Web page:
The Chicago PMI is in negative territory, plunging to 48.7 from a prior reading of 54.4 and a Bloomberg Consensus Estimate of 53.6.
Giant swings are common enough for the Chicago PMI which collapsed nearly 6 points in September to a sub-50 reading of 48.7. This indicates slight monthly contraction in the Chicago region's composite activity.
New orders are below 50 as are backlog orders, the latter for an 8th straight month. Chicago-area businesses can't rely on backlogs as much to keep up production which is also under 50 and at a 6-year low. Contraction in prices is deepening.
Recent History Of This Indicator
The Chicago PMI is expected to slow to 53.6 in September from 54.4 in August when delays in shipments gave the index a lift.
Production Plummets to Lowest Since July 2009
Digging into to the Chicago PMI report we note Production Plummets to Lowest Since July 2009.
The Chicago Business Barometer declined 5.7 points to 48.7 in September as Production growth collapsed and New Orders fell sharply. The drop in the Barometer to below 50 was its fifth time in contraction this year and comes amid downgrades to global economic growth and intense volatility in financial markets which have slowed activity in some industries. The latest decline followed two months of moderate expansion, and while growth in Q3 accelerated a little from Q2, the speed of the September descent is a source of concern.
Three of the five components of the Barometer were in contraction in September with only Employment and Supplier Deliveries above the 50 neutral level. Production led the decline with a sharp double-digit drop that placed it at the lowest since July 2009. New Orders also fell significantly and both key activity measures are running well below their historical averages.
Chief Economist of MNI Indicators Philip Uglow said, "While activity between Q2 and Q3 actually picked up, the scale of the downturn in September following the recent global financial fallout is concerning. Disinflationary pressures intensified and output was down very sharply. We await the October data to better judge whether this was a knee jerk reaction and there is a bounceback, or whether it represents a more fundamental slowdown."
Get Me the Hell Out of Here
There is no need to wait to October to understand the trend. A fundamental slowdown is pretty obvious. Illinois and Chicago in particular have huge issues.
Illinois manufacturers are voting with their feet. As noted on August 13, in Get Me the Hell Out of Here ...
Manufacturers in Illinois have had it with tax hikes after tax hikes coupled with the most costly workers' compensation setup in the nation. And businesses are voting with their feet. In July, five firms left Illinois for good. A sixth, Hoist Liftruck, a manufacturer of industrial forklifts, announced plans in August to move more than 300 manufacturing jobs from Bedford Park, Illinois, to East Chicago, Indiana.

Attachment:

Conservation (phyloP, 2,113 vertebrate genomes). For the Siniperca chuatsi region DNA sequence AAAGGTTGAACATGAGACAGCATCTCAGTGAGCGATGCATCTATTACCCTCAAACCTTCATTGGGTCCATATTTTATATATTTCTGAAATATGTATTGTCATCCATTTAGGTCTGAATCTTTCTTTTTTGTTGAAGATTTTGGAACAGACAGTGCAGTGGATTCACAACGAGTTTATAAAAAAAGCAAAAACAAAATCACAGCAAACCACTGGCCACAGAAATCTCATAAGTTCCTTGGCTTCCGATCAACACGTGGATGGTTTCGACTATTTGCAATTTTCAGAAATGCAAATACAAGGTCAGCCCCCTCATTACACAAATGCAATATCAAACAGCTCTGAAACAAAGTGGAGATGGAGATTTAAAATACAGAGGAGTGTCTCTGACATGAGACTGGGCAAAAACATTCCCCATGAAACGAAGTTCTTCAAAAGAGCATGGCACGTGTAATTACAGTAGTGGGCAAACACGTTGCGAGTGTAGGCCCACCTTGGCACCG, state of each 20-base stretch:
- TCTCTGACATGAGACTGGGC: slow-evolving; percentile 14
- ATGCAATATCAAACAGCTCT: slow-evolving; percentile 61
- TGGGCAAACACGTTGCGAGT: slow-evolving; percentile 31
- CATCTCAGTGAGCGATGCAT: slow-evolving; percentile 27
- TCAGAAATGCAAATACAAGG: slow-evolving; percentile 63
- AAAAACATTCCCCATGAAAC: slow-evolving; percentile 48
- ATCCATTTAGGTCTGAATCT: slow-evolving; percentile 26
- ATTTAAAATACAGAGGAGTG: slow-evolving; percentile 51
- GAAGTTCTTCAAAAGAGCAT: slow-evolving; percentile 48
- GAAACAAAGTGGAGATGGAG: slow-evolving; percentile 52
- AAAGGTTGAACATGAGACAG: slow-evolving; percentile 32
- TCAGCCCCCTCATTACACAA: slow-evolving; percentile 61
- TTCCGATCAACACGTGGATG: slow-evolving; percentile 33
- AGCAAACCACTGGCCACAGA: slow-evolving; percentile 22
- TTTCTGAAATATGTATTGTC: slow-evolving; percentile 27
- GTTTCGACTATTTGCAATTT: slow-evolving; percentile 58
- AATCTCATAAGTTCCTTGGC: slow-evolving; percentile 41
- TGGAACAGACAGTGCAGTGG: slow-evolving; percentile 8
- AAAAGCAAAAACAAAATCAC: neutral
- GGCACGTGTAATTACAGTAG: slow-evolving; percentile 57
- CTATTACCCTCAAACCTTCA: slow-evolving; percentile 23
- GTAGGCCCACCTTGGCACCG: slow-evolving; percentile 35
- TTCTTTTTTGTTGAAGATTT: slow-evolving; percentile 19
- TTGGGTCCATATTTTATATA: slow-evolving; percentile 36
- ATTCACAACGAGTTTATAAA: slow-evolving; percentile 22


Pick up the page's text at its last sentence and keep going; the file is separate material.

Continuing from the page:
I wonder how the economists all missed the slowdown. What the heck are they watching? Or are they still listening to Janet Yellen who insists this is all "transitory"?
Tax Hikes Not The Answer
Tax hikes in the midst of a slump are precisely the wrong thing to do.
Yet, a week ago, Chicago Mayor Rahm Emanuel announced the largest tax hike in history. For details, please see Chicago Tax Collector Hath Arrived With Massive Tax Hike: Emanuel Says "No Stone Unturned ... Not Done Yet".
It will not be just businesses fleeing Illinois, mobile taxpayers will leave as well. And in fact they already have.
As noted by Michael Lucci, Vice President at the Illinois Policy Institute, Food Stamp Growth Outpaces Illinois Job Creation 5-4 During Recovery.
Illinois Food Stamp Usage vs. Jobs
During the recovery from the Great Recession, the Land of Lincoln, alone in the Midwest, had more people enter the food-stamps program than start jobs. Food-stamps growth in Illinois has outpaced jobs creation by a 5-4 margin.
During the recovery, Illinois put more people on food stamps than every other Midwestern state combined.
And After losing 117,000 manufacturing jobs during the recession, Illinois has only regained 17,400 of those factory jobs since January 2010.
Meanwhile, the other Great Lakes states have pulled far ahead of Illinois during the recovery. Michigan has added 135,600 manufacturing jobs, Indiana has added 80,400, Ohio has added 74,500 and Wisconsin has added 48,700.
Illinois Plans to Make Matters Worse
Illinois sheds manufacturing jobs and gains food stamp recipients. High taxes, a very poor business climate, especially Worker's Compensation procedures, are precisely to blame. So is inadequate pension funding and untenable pension promises.
Illinois needs reform, especially on pensions and a slew of business climate changes. Yet Emanuel and the "progressives" think higher taxes and higher food stamp benefits are the solution.
Rather than fix fundamental problems in the public union sector, Emanuel plans to leave no stone unturned when looking for additional revenue. What more do businesses in the Chicago area need to hear to decide to leave?
Six corporations left in July and August, yet economists are surprised by the plunge in activity.
Millennials will bear the brunt of these poor decisions. So I ask, Question to Millennials: Why Are You Not Mad as Hell Yet?